woman walking down the street on a device
PHOTO: Samuel Zeller

It’s easy for a company to declare they offer user experience (UX) services or perform UX tasks. But, with continued confusion and misunderstanding around UX, how can a client know when an agency is deeply talented in UX or only talking the talk?

Typically, when you ask a firm about its approach to UX, you hear answers like, “We make wireframes.” An answer lacking a description of the user-centered design process is often a red flag indicating that the agency doesn't really understand or do UX.

Some companies have become wise to the expected answer to this question and will declare they work with users, interview them, perform usability testing or involve customers in the process.

Horror Stories Are Surfacing

“We outsourced our development to a company who told us they do UX and work with users,” said a source requesting to remain anonymous. “They sat down with just one of our users, asked them questions, showed them what they’re working on, and got feedback. Then, they'd go and rebuild aspects of the system after speaking with that single person. After that, they chose another user and do the same process again, changing the product again after talking to that one person. Is this right? I’m starting to feel suspicious of it.”

No qualified UX expert would engage in such a process. Maybe this was a UX process learned after reading a few books or taking a bootcamp. Yes, you can test with one user at a time to get feedback, but that is only part of the process. You should be testing with at least five users minimum and synthesizing the data and results.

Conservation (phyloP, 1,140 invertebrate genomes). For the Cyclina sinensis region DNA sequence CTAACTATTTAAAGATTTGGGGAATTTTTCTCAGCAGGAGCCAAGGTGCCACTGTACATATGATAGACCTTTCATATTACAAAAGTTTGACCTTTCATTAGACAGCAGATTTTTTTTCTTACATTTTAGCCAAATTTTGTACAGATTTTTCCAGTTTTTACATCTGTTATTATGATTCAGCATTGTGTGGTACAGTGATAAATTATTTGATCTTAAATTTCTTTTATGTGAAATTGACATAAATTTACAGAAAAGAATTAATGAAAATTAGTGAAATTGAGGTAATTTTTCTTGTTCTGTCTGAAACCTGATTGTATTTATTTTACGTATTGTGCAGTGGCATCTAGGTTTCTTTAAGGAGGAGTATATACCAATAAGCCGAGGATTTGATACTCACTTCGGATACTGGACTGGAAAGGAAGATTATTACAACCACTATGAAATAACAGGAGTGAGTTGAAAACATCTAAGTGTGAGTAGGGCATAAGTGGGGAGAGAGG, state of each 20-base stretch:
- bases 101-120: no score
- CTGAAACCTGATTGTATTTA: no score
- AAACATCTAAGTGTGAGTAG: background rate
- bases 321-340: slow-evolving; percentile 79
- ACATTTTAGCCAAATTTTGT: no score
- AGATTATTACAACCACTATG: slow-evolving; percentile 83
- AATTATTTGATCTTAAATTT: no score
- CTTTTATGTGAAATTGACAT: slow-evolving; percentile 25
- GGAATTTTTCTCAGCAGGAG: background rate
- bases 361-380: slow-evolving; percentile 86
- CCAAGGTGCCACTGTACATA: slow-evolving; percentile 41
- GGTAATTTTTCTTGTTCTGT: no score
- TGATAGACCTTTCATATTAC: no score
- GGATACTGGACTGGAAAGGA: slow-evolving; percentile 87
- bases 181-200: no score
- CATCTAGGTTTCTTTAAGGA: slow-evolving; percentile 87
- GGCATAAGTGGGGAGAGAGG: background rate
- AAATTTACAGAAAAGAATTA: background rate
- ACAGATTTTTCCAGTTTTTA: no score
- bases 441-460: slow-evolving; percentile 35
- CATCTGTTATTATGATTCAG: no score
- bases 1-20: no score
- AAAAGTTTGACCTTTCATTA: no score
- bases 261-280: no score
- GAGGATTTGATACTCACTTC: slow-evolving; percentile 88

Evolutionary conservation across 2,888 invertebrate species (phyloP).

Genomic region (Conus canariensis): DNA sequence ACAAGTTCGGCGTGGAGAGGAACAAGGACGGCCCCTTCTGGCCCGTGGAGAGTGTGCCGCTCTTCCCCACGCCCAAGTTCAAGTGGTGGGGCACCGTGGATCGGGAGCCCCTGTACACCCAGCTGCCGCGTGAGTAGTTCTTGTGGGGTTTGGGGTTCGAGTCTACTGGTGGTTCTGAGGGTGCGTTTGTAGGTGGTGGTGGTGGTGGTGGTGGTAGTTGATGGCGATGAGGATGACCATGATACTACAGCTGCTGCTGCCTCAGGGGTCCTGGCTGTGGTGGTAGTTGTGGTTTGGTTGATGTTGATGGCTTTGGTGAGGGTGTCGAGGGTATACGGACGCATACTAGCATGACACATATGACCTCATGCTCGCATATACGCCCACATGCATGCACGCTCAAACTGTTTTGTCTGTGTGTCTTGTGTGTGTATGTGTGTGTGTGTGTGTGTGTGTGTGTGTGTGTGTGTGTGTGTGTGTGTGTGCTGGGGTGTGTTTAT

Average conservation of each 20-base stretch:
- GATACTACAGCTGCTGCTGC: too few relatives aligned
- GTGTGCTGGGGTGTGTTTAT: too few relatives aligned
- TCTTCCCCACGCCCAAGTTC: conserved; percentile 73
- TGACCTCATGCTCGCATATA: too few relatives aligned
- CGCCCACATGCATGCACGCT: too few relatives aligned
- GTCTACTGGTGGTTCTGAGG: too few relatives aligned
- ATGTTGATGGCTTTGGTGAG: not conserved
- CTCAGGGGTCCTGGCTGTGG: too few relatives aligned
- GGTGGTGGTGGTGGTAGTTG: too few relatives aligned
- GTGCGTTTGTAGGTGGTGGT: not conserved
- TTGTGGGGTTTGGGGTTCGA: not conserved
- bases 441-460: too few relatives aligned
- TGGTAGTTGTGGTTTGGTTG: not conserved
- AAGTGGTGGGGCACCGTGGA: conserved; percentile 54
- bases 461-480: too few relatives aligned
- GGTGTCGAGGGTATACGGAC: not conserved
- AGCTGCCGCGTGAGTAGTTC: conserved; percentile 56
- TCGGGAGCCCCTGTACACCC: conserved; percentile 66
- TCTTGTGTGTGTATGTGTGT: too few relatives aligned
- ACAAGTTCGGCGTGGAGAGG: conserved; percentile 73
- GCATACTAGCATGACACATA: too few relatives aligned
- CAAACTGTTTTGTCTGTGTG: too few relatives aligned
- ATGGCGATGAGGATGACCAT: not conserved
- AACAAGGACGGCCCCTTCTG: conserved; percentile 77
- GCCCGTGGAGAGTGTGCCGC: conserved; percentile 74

However, if this was not an unintended misunderstanding of how to conduct UX testing, and might have been something done by the development shop to turn billable hours for extra engineering cycles into an exponential figure. It probably also adds weeks if not months to projects, delaying customers from receiving the next version.

Either way, the client is being overcharged and watching their project delayed in the name of “UX,” which is likely to give them a bad impression of UX rather than a negative impression of an agency taking them for an expensive ride.

Related Article: Why User Experience Matters — For Customers and Employees

This Isn’t Fast Feedback and Iterations

Working with one customer and then having engineering rebuild the product is certainly not “fast feedback and iterations.” UX experts absolutely want fast feedback from user testing and they want to then turn the learnings into iterations on product design.

The difference is that UX iterations would involve changes to or the evolution of UX deliverables: wireframes and prototypes. Feedback on UX designs would not lead to iterations of built and tested code living on a staging or production server. UX practitioners don’t deliver the feature or product to engineering until the cyclical UX process is complete.

The Agency Might Not Have UX Experts on Staff

It’s common for an agency or development shop to have no real UX experts on staff. When you dig a little deeper, you often learn that the agency is using artists who can do UX, or engineers who are sure they are excellent at putting interfaces together.

However, just as there is no substitute for expertise and talent in coding, there is no substitute for UX expertise and talent. UX tasks are often skipped or done poorly by unqualified individuals, which is not acceptable. Agencies and shops are selling you the expertise of individuals combined into an expert team. You’re paying a premium for this and should be getting what you are paying for.

Related Article: User Experience Design Is a Specialty: Treat it as Such

Stick to the Magic Number

Nielsen Norman Group reminds us that five is typically the magic number, therefore, the rule of thumb for usability testing is to use a minimum of five participants. User testing should be done with 15 or more participants when you want to ensure all of your personas (target customer archetypes) have been represented. Seek feedback from each user group to be as thorough as possible.

Testing with only one user is a huge risk, as you are relying on the ideas, choices and behaviors of that one person. Testing with multiple users allows patterns to surface versus identifying what might have been a fluke for a single person. Designs and concepts can then receive iterations and evolution based on the aggregated experience of a small customer sampling.